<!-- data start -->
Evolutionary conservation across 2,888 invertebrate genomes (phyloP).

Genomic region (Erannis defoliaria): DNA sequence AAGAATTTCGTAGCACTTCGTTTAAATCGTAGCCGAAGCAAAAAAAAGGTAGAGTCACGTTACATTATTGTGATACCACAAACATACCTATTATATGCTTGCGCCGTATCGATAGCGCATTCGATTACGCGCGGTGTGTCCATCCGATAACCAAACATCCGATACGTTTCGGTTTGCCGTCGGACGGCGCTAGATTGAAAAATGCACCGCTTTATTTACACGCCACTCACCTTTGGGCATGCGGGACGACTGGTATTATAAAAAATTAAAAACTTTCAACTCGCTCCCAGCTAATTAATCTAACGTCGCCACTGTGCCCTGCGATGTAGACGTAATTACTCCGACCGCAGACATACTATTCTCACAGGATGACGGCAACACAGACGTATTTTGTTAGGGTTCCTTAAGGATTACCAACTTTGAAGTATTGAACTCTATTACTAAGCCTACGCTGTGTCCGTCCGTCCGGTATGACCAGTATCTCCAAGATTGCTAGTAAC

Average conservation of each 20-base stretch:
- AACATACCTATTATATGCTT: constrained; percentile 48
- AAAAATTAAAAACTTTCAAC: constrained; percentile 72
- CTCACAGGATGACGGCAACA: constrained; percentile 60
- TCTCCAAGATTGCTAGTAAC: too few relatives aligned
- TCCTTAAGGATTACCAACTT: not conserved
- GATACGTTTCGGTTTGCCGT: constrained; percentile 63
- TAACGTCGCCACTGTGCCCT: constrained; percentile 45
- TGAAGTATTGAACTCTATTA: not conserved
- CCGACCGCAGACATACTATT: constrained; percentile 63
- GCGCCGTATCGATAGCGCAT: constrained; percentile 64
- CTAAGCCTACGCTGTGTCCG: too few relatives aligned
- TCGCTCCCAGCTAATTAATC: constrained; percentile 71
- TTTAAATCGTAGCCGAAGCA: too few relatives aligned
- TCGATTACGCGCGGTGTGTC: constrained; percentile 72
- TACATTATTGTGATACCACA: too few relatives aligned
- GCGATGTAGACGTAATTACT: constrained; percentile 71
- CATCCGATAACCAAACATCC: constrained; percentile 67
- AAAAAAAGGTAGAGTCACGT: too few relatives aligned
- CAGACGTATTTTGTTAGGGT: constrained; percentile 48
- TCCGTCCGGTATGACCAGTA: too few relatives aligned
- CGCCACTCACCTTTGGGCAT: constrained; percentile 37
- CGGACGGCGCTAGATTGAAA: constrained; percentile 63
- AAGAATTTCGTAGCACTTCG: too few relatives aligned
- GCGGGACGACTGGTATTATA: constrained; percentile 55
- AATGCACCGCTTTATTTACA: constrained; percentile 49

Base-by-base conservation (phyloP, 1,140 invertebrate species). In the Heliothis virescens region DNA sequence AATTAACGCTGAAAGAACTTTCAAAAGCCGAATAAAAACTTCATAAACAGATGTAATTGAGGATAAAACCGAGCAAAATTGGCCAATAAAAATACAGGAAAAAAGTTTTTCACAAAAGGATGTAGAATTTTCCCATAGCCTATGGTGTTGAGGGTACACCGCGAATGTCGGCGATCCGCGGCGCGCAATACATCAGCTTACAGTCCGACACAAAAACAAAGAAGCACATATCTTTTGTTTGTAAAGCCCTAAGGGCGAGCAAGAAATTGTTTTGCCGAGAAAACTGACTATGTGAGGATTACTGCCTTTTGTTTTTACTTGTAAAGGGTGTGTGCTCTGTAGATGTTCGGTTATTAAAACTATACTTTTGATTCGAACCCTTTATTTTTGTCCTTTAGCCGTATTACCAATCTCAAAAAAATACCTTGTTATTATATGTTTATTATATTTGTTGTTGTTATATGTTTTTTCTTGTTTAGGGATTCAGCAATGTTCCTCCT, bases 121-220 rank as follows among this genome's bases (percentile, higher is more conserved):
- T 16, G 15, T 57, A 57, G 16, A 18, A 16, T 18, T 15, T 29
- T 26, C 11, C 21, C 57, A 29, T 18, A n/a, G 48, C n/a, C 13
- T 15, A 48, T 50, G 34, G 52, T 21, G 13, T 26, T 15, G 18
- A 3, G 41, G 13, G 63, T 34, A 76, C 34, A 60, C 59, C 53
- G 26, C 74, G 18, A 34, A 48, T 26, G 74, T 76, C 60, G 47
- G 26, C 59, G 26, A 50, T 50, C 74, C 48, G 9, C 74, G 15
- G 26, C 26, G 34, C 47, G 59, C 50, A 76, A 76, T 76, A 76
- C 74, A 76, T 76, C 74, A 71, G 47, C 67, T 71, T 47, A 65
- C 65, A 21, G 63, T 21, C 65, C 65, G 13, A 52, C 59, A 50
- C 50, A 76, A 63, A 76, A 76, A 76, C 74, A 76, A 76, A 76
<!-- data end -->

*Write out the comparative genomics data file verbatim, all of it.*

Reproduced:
Evolutionary conservation across 2,888 invertebrate genomes (phyloP).

Genomic region (Erannis defoliaria): DNA sequence AAGAATTTCGTAGCACTTCGTTTAAATCGTAGCCGAAGCAAAAAAAAGGTAGAGTCACGTTACATTATTGTGATACCACAAACATACCTATTATATGCTTGCGCCGTATCGATAGCGCATTCGATTACGCGCGGTGTGTCCATCCGATAACCAAACATCCGATACGTTTCGGTTTGCCGTCGGACGGCGCTAGATTGAAAAATGCACCGCTTTATTTACACGCCACTCACCTTTGGGCATGCGGGACGACTGGTATTATAAAAAATTAAAAACTTTCAACTCGCTCCCAGCTAATTAATCTAACGTCGCCACTGTGCCCTGCGATGTAGACGTAATTACTCCGACCGCAGACATACTATTCTCACAGGATGACGGCAACACAGACGTATTTTGTTAGGGTTCCTTAAGGATTACCAACTTTGAAGTATTGAACTCTATTACTAAGCCTACGCTGTGTCCGTCCGTCCGGTATGACCAGTATCTCCAAGATTGCTAGTAAC

Average conservation of each 20-base stretch:
- AACATACCTATTATATGCTT: constrained; percentile 48
- AAAAATTAAAAACTTTCAAC: constrained; percentile 72
- CTCACAGGATGACGGCAACA: constrained; percentile 60
- TCTCCAAGATTGCTAGTAAC: too few relatives aligned
- TCCTTAAGGATTACCAACTT: not conserved
- GATACGTTTCGGTTTGCCGT: constrained; percentile 63
- TAACGTCGCCACTGTGCCCT: constrained; percentile 45
- TGAAGTATTGAACTCTATTA: not conserved
- CCGACCGCAGACATACTATT: constrained; percentile 63
- GCGCCGTATCGATAGCGCAT: constrained; percentile 64
- CTAAGCCTACGCTGTGTCCG: too few relatives aligned
- TCGCTCCCAGCTAATTAATC: constrained; percentile 71
- TTTAAATCGTAGCCGAAGCA: too few relatives aligned
- TCGATTACGCGCGGTGTGTC: constrained; percentile 72
- TACATTATTGTGATACCACA: too few relatives aligned
- GCGATGTAGACGTAATTACT: constrained; percentile 71
- CATCCGATAACCAAACATCC: constrained; percentile 67
- AAAAAAAGGTAGAGTCACGT: too few relatives aligned
- CAGACGTATTTTGTTAGGGT: constrained; percentile 48
- TCCGTCCGGTATGACCAGTA: too few relatives aligned
- CGCCACTCACCTTTGGGCAT: constrained; percentile 37
- CGGACGGCGCTAGATTGAAA: constrained; percentile 63
- AAGAATTTCGTAGCACTTCG: too few relatives aligned
- GCGGGACGACTGGTATTATA: constrained; percentile 55
- AATGCACCGCTTTATTTACA: constrained; percentile 49

Base-by-base conservation (phyloP, 1,140 invertebrate species). In the Heliothis virescens region DNA sequence AATTAACGCTGAAAGAACTTTCAAAAGCCGAATAAAAACTTCATAAACAGATGTAATTGAGGATAAAACCGAGCAAAATTGGCCAATAAAAATACAGGAAAAAAGTTTTTCACAAAAGGATGTAGAATTTTCCCATAGCCTATGGTGTTGAGGGTACACCGCGAATGTCGGCGATCCGCGGCGCGCAATACATCAGCTTACAGTCCGACACAAAAACAAAGAAGCACATATCTTTTGTTTGTAAAGCCCTAAGGGCGAGCAAGAAATTGTTTTGCCGAGAAAACTGACTATGTGAGGATTACTGCCTTTTGTTTTTACTTGTAAAGGGTGTGTGCTCTGTAGATGTTCGGTTATTAAAACTATACTTTTGATTCGAACCCTTTATTTTTGTCCTTTAGCCGTATTACCAATCTCAAAAAAATACCTTGTTATTATATGTTTATTATATTTGTTGTTGTTATATGTTTTTTCTTGTTTAGGGATTCAGCAATGTTCCTCCT, bases 121-220 rank as follows among this genome's bases (percentile, higher is more conserved):
- T 16, G 15, T 57, A 57, G 16, A 18, A 16, T 18, T 15, T 29
- T 26, C 11, C 21, C 57, A 29, T 18, A n/a, G 48, C n/a, C 13
- T 15, A 48, T 50, G 34, G 52, T 21, G 13, T 26, T 15, G 18
- A 3, G 41, G 13, G 63, T 34, A 76, C 34, A 60, C 59, C 53
- G 26, C 74, G 18, A 34, A 48, T 26, G 74, T 76, C 60, G 47
- G 26, C 59, G 26, A 50, T 50, C 74, C 48, G 9, C 74, G 15
- G 26, C 26, G 34, C 47, G 59, C 50, A 76, A 76, T 76, A 76
- C 74, A 76, T 76, C 74, A 71, G 47, C 67, T 71, T 47, A 65
- C 65, A 21, G 63, T 21, C 65, C 65, G 13, A 52, C 59, A 50
- C 50, A 76, A 63, A 76, A 76, A 76, C 74, A 76, A 76, A 76